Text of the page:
Are you thinking of buying a rental property? In this blog, we are going to teach you how to calculate the Return on Investment (ROI), which is the rate of return, on a potential rental property. The term ROI might sound complicated, but it’s actually pretty straightforward. If you’re putting in tens of thousands of dollars towards your real estate investment, you might want to know first if your rental property is a good investment.
How do you calculate annual ROI on rental property?
If you’re thinking about putting tens of thousands of dollars towards a real estate investment, you might want to know first whether or not this rental property is a good investment to begin with. To start the calculator, go to this Rental Property Calculator. From there we will input various numbers to compute the ROI, or rate of return. Don’t worry, we will explain every single detail.
Now, before we move forward, we need to come up with a rental property example. Let’s assume we find a 3 bedroom condominium in Virginia listed for $385,000. So in the calculator, input the purchase price of $385,000. Usually for a rental property, you will want to have a 20% down payment, so you are not paying private mortgage insurance (PMI). So a 20% down payment on this property is around $77,000. Keep 20% in the down payment field of the calculator.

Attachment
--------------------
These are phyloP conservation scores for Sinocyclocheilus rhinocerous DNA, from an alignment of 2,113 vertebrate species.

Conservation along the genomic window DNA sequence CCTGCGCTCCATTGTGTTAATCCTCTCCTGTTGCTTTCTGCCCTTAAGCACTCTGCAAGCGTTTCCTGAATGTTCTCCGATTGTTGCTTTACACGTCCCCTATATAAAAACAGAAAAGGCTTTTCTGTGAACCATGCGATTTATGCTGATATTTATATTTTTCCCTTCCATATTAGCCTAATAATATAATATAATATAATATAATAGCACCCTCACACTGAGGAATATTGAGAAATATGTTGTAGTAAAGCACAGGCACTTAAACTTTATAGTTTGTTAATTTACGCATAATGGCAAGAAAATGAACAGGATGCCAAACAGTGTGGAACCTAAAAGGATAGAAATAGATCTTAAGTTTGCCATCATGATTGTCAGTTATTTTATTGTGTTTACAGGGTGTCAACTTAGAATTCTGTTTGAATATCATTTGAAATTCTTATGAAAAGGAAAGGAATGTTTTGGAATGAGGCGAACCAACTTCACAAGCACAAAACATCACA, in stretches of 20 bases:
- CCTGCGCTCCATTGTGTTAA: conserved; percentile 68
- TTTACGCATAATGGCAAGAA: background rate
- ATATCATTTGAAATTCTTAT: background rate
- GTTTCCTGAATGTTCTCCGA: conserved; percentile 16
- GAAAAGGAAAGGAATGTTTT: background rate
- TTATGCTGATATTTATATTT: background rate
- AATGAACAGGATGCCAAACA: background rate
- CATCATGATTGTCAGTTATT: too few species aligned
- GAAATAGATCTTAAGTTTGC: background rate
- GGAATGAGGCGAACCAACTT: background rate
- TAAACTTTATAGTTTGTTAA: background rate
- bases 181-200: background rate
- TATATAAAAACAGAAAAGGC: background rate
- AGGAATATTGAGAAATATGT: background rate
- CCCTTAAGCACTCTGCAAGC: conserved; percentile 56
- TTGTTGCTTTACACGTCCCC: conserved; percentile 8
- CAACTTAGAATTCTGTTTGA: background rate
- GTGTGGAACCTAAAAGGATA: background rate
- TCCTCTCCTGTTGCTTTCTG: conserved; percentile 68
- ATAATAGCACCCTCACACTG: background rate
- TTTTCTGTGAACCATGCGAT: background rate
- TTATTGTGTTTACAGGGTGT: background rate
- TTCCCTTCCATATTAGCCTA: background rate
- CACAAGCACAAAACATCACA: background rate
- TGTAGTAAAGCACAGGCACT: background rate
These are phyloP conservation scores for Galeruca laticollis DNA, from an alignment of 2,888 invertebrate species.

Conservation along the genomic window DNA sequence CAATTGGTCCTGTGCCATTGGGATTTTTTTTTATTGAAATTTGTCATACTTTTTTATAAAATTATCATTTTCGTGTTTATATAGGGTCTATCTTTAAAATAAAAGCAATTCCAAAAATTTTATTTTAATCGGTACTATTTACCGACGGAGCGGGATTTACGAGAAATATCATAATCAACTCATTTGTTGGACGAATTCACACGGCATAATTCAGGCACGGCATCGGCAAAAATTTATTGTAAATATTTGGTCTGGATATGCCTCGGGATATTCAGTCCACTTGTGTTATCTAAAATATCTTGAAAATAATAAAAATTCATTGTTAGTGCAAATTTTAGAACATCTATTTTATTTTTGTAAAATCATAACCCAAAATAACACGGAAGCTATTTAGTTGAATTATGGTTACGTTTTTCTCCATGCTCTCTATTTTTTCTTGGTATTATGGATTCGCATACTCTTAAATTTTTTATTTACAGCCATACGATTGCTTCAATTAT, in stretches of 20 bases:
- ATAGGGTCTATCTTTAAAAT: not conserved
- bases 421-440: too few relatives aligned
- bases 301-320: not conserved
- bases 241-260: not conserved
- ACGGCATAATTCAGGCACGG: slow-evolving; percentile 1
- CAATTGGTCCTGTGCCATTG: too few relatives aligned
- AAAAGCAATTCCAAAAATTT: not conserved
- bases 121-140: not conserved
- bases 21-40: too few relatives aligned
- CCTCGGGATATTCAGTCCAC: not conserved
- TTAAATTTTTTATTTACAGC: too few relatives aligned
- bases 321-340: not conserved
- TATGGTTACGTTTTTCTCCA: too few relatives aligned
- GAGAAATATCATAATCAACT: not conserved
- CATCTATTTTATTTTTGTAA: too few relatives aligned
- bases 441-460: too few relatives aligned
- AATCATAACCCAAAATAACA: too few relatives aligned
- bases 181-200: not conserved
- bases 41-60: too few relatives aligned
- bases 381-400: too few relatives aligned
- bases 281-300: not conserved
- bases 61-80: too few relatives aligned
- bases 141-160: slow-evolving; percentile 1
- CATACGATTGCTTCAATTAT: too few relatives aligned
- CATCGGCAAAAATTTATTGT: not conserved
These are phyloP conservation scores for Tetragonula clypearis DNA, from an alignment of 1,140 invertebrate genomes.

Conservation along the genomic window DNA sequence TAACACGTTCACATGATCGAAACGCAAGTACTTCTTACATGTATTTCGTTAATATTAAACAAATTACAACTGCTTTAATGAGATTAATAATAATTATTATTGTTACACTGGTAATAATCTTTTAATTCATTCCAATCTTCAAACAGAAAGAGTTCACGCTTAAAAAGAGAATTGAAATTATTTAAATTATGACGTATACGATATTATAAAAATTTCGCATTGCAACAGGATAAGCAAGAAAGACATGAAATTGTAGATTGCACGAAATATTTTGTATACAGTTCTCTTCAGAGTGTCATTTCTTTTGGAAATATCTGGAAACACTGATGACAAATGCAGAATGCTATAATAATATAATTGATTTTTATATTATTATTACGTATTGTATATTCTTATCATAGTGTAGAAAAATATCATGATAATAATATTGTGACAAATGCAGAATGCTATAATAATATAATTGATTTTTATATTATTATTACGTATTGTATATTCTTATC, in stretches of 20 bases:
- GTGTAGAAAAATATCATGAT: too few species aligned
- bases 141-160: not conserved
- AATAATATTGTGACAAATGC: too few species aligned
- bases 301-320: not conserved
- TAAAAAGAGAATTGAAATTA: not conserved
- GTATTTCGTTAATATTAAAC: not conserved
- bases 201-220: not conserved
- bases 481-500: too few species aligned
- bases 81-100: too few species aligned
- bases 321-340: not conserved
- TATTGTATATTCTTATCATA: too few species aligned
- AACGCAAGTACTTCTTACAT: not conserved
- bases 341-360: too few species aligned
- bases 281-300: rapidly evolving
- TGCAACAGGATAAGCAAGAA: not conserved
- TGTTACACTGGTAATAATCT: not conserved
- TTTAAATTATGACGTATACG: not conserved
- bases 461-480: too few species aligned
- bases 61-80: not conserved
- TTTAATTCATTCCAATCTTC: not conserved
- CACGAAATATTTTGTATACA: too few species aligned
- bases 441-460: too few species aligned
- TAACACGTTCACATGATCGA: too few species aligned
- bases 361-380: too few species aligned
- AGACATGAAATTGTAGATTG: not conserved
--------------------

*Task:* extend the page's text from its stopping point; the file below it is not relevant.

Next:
For the interest rate on the calculator, in order to estimate the current interest rate at the time you’re buying, you can go to Freddie Mac. This site will show you the rate that you can get if you buy a residential property. Investment properties will usually be about .5% or .75% more than the rates that show for primary home purchases. At the time this is written, 30-year rates are going at 2.78%. So we will assume 3.25% here over 30 years, which can be inputted into the Interest Rate and Loan Term sections of the calculator.
Now we move down to closing costs. These costs are usually 3% of the purchase price. So if our purchase price is $385K times 3%, we can assume closing costs will be around $11,500. We will assume no repairs are needed on this property. If you want to buy a property for cheap and then you’re going to fix it up, then you just input how much you’ll end up needing to repair it and then what you think the value of the house might be after you repair it. In this example, we’re not assuming any repairs.
Don’t forget about rental property expenses
Now, the second section of this rental property calculator are rental property expenses.
- Property Taxes: Property taxes are a big one. Usually, property taxes are around 1% of the value of your property, depending on your county and state. If you live in Washington, D.C., it’s .85%. In this example, we will use 1% in the calculator, so $3,850.
- Insurance: Insurance will range from $200 to maybe $1,200 a year. We’ll just assume $800 for this example.